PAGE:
At last, they asked us to line up. Since they asked us to line up by race number, I was third in line, just behind David Tromp and last year’s 3rd place winner, Justin Giffuni. Tim Van Orden was a no show (we surmised he had a snow shoe race) so I was exactly where I wanted to be in line. Check off item #3 on the list.
We ascended the escalator to the ground floor of the Corning Tower and walked over to the start line. The organizers told us space ourselves ten seconds apart from each other. Right as the clock changed minutes, we cheered and David was off. I took a few deep breaths and set my metronome to 112 bpm* as Justin entered the stairwell. Ten seconds later I was in the Corning Tower!
*Why 112bpm? I initially planned for 110 bpm, but I figured with David recovering from a cold, I had an outside shot at winning. I definitely didn’t want to race too conservatively. See my previous post at the Rock.
The pace was fast, but I could have easily have gone out faster. I’m glad I had the metronome to reign in my speed because as David puts it “The Corning Tower is the worst four and a half minutes of the year”. He is right. This race is much worse than most other sprint races, because it is about 50% taller than most sprint buildings. I might go faster in races like Stamford or New Haven, but in those buildings the race is over within 3 minutes. The extra minute or two of racing in the Corning Tower adds a different level of pain because you are climbing at ~25% faster than Lactate Threshold for the entire race*.
*note: As a reference point, my race pace at Empire or Hancock is only about 90 bpm.
The stairwell is pretty uniform and a typical floor has 9 steps, a 180 degree landing, and then another 9 steps. The rails are also close enough to use both rails effectively, although I only chose to use the inside track. The course was split into three separate sections, with a long hallway separating each section. The first section lasted till about the 17th floor and turns counterclockwise. The second section switches directions (turning clockwise) and lasts till about the 30th floor. The final section is a bit shorter than the first two and if I remember correctly, and it turns clockwise. It may be the shortest section of the race, but it certainly the most brutal. By this point, climbers are exhausted and to make matters worse, the final flight from floor 41 to the finish line is 50% taller than any of the other flights. In fact, it has two separate landings, making it the most challenging part of the race.
The first section of stairs was a blur, but I was hurting by the time I hit the lower teens. I became aware that I couldn’t keep a single foot on most landings, but I really didn’t care. The geometry of the stairwell made it exceptionally difficult to turn and since I was going so fast, it made the turns even more difficult to execute. Although I felt my technique was a bit sloppy, I felt confident I wasn’t losing too much time.
I caught Justin by the time we hit the first transition point and he stopped to let me pass. I knew I was going to break the 5 minute barrier since I expected Justin to finish in about 5:20 and I had already gained 10 seconds. As I reached the 21st floor I glanced at my watch and saw the magic 2:15 pop up. I was exactly on pace! Check off item #4.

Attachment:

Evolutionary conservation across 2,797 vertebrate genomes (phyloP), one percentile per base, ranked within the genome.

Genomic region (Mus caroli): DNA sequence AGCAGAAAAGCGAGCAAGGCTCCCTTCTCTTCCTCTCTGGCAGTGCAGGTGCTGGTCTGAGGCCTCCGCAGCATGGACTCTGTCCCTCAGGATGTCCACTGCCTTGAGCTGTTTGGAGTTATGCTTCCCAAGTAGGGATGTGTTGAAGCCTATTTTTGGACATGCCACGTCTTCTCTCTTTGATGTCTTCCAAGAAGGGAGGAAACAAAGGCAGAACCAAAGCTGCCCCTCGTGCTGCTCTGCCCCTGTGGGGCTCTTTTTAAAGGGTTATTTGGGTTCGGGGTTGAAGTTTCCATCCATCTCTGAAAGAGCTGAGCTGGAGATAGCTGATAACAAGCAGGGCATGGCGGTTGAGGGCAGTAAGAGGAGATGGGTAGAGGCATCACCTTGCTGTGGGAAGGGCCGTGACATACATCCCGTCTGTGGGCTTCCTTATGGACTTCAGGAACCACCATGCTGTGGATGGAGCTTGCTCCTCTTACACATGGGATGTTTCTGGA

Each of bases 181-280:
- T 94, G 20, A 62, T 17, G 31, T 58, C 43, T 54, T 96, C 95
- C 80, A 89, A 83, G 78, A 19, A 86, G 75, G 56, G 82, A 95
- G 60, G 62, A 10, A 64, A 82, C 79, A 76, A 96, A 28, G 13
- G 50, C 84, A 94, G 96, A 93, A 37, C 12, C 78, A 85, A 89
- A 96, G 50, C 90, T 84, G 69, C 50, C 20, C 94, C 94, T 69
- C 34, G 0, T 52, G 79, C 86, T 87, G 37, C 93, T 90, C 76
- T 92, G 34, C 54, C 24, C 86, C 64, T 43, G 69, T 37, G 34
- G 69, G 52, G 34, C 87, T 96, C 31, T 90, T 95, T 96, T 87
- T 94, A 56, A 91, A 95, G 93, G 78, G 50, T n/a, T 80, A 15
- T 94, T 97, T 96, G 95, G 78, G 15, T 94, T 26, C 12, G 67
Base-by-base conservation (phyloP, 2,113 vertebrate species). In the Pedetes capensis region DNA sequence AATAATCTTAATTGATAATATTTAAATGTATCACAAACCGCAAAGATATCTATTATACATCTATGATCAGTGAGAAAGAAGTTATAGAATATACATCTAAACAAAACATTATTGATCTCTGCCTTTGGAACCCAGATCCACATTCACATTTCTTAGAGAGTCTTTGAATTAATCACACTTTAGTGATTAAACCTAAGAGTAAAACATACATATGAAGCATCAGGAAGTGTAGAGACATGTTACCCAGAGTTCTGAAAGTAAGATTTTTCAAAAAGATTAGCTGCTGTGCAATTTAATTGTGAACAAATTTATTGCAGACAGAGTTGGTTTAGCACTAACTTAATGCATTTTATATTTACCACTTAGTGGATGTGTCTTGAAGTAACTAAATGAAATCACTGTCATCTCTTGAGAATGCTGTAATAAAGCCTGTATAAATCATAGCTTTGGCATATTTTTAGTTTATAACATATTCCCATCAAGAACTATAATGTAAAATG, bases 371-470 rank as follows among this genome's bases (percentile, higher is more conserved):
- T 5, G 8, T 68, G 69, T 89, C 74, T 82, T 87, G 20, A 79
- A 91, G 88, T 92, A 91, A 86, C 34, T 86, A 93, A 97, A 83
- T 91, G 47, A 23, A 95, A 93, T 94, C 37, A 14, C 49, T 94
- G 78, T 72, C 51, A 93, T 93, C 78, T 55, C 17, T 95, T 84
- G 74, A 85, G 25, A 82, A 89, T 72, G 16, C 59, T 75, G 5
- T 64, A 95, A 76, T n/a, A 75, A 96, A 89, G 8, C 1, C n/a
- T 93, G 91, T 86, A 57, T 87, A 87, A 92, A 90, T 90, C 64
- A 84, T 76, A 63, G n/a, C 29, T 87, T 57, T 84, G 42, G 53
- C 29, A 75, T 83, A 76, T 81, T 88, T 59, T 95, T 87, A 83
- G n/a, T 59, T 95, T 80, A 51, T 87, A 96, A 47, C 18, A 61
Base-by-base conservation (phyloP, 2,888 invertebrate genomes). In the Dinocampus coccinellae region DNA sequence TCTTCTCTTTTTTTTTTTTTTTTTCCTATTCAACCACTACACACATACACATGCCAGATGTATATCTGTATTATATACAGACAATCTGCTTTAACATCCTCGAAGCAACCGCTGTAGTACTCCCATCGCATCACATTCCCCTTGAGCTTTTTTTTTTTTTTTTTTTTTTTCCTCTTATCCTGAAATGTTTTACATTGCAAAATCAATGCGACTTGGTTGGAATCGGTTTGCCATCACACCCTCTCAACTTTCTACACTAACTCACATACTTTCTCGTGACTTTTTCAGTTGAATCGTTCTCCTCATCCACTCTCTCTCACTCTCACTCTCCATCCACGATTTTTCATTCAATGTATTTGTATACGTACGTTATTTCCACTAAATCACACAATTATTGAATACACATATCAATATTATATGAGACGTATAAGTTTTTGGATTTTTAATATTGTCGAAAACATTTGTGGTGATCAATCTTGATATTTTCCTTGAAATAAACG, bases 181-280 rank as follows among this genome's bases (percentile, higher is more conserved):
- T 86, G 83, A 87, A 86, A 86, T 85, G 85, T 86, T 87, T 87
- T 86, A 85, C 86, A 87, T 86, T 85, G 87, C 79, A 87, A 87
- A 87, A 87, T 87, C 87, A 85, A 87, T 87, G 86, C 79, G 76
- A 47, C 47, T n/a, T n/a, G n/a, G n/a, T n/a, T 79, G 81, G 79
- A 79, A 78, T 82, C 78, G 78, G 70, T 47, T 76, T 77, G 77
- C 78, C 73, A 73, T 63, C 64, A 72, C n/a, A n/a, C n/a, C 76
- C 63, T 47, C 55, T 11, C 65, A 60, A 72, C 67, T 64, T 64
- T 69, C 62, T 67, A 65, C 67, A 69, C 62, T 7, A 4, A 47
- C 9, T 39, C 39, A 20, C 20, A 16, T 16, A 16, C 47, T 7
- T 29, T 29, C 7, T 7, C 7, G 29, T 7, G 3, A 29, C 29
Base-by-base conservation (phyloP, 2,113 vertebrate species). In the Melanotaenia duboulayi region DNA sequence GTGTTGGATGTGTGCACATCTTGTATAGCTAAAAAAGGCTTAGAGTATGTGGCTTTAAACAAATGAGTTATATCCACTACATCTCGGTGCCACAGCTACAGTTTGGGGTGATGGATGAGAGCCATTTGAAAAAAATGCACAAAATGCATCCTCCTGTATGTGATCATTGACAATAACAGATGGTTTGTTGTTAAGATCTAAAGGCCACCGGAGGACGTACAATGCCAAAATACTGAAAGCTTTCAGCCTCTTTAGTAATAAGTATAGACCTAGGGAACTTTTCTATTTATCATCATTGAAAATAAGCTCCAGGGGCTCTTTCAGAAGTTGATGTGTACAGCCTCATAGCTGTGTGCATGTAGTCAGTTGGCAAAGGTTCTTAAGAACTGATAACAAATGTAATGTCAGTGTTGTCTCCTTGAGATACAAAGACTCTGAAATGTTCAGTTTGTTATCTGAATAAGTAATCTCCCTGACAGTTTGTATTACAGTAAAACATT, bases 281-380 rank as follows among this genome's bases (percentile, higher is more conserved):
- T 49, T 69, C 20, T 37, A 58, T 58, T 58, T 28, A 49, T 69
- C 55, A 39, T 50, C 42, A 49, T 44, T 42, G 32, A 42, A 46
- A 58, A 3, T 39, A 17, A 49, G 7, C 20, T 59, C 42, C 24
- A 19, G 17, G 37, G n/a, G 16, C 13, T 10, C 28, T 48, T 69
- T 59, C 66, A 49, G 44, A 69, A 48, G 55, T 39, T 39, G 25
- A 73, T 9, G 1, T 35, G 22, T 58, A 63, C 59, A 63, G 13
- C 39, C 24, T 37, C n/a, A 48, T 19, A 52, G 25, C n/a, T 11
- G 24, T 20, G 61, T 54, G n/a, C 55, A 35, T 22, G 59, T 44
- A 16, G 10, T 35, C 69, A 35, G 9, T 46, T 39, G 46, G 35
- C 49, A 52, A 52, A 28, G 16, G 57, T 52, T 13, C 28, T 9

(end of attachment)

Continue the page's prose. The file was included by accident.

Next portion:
By this point, I was tired, but I knew I could hang on for another 2 or 3 minutes. I focused keeping up to my metronome taskmaster to avoid thinking about the pain. At floor 30, I was getting close to exhaustion, but my legs still had a bit in reserve. I kicked it up a notch, per plan. I didn’t touch my metronome, but I focused on gaining a beat or two each floor. Check off item #5.
At floor 36, I told myself it time to go for it. My legs and arms were burning at this point, but still I went faster. By floor 40 my arms and legs were leaden. Without the rails for support, I’d be walking. I don’t know how I was doing it, but I was still going faster than my metronome. On the 41st floor, I knew I had a good race. I pushed it as hard as possible and as I turned the final landing, I stumbled. Fortunately I was still holding onto the rails and I quickly recovered, losing a half second at most. I climbed up the few remaining steps and crossed over the finish line. As I collapsed, I glanced at my watch just as it hit 4:42. Awesome! I knew I had probably broken 4:40. Check off items #6 and #7.
I spent a good 20 seconds on the ground moaning and eventually crawled to a chair to continue recovering. I remember hearing our times but my mind was in such a fog, I couldn’t tell who had won. David and I both had times somewhere in the 4:30s and I was so pleased with my time, I couldn't care less about coming in 1st or 2nd. I had shaved 43 seconds off of last years’ time and shattered the 5 minute mark!
After recovering for a minute or two, I saw some of the other racers finish. Although my heart rate and breathing were coming back down to normal levels, my legs and arms felt like someone had hit my muscles with a crowbar. Gradually the pain subsided and I finally was able to chat with the other climbers.
We then headed downstairs and I grabbed my camera to take a few pictures. Unlike my last two races, nobody gave me a hard time when I went back up to the observation deck.
|Non-view of the Hudson River|
Soon enough, the results were posted and the awards ceremony was underway. The closest race of the day was for the 50-59 year old bracket. Amazingly enough, Hal and Mark came in 9th and 11th overall and were just seconds apart with times of 6:11 and 6:13 respectively. Rounding up the top three was Tom who came in 18th overall with a time of 7:17. Not to be outdone by the younger generation was Fred who came in 8th with a time of 6:09.
|Hal, Mark, & Alex|
|David & Alex|
|Alex & Whitney Hill (Race Organizer)|
After grabbing a couple of subs from Subway (the race sponsor) I met Dave, Fred, Mark, and a few other friends at Applebee’s for the post-race celebration.
Here are my final thoughts:
• Grades: Strategy = A; Exertion = A; Technique = A-; Overall = A;
• Parking at the Museum was a great idea.
• Need to juggle my schedule around so I can use the stairs in Tower #1 sometime during the week (its closed on the weekends).
• I'm going to have to make some adjustments to my race prediction algorithm. For races that last less than 5 minutes, I’m coming in much faster than prediction.
• There were about 5 or 6 seconds of running in the race which I need to account for in my racing predictions.
• Train hard for next year. My goal should be 4:30 with a stretch goal of 4:20. Hopefully I’ll have a shot at the 4:12 course record set by Jesse Berg (who else?) before I turn 40!